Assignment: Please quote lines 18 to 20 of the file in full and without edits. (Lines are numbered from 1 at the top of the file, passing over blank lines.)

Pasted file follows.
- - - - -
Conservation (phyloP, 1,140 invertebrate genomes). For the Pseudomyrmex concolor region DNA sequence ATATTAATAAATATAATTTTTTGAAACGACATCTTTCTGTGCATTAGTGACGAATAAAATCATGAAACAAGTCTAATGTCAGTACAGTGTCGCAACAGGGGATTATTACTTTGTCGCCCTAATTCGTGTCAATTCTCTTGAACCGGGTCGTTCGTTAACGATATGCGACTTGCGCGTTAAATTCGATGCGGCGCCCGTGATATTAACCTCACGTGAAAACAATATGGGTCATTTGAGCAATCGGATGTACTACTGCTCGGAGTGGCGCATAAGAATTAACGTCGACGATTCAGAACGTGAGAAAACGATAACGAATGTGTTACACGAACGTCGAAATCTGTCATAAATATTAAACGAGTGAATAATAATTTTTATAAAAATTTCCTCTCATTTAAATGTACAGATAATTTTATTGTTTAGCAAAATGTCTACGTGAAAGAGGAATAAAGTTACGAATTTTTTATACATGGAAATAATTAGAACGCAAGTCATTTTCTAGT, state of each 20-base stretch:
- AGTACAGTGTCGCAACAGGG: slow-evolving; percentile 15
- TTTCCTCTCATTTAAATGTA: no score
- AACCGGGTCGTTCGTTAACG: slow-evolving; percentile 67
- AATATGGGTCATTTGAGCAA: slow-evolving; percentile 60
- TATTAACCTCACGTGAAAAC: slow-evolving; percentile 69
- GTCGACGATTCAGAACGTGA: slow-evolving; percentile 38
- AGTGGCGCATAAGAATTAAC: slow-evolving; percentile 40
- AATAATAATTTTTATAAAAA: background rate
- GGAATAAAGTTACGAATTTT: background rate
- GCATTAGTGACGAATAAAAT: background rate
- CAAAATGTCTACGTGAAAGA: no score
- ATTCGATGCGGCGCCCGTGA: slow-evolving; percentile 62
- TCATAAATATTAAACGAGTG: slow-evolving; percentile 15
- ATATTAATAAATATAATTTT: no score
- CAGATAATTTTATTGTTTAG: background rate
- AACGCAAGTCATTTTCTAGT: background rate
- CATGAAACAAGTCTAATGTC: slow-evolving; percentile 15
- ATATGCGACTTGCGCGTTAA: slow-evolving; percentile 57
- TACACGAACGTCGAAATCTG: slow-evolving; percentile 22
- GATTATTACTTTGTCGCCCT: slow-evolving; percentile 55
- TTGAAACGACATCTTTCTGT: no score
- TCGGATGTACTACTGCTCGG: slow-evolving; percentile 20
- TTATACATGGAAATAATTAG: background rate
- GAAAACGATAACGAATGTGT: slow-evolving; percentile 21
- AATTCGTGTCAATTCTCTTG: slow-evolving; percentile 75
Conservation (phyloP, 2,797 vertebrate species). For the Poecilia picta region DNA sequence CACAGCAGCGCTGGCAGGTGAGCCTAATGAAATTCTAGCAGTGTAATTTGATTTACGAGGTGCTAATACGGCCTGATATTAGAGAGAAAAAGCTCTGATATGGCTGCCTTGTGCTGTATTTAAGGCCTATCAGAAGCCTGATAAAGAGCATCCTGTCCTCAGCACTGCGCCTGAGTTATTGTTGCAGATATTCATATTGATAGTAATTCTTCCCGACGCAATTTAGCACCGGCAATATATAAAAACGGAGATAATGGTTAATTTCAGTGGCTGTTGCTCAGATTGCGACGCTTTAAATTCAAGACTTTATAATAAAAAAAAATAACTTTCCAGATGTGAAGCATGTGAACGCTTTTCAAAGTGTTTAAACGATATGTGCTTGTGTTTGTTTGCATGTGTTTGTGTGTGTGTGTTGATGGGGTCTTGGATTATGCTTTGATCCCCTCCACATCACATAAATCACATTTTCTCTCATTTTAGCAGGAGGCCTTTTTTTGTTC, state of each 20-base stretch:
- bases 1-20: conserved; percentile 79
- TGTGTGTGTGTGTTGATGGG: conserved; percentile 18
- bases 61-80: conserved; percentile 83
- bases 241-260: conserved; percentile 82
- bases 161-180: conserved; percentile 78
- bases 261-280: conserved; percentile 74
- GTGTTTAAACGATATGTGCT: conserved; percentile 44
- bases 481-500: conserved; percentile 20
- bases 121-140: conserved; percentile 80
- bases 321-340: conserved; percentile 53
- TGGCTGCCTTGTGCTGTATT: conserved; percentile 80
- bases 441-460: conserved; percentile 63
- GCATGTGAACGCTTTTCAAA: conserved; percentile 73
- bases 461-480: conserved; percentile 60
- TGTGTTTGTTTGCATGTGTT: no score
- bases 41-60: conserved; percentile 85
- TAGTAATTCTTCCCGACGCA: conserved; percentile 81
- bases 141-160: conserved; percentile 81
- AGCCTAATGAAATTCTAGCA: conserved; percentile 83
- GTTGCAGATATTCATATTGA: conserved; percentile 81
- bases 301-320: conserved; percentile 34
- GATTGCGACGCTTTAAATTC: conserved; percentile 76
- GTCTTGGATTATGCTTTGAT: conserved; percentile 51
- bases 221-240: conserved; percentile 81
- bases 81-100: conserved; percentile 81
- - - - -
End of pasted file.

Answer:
- CATGAAACAAGTCTAATGTC: slow-evolving; percentile 15
- ATATGCGACTTGCGCGTTAA: slow-evolving; percentile 57
- TACACGAACGTCGAAATCTG: slow-evolving; percentile 22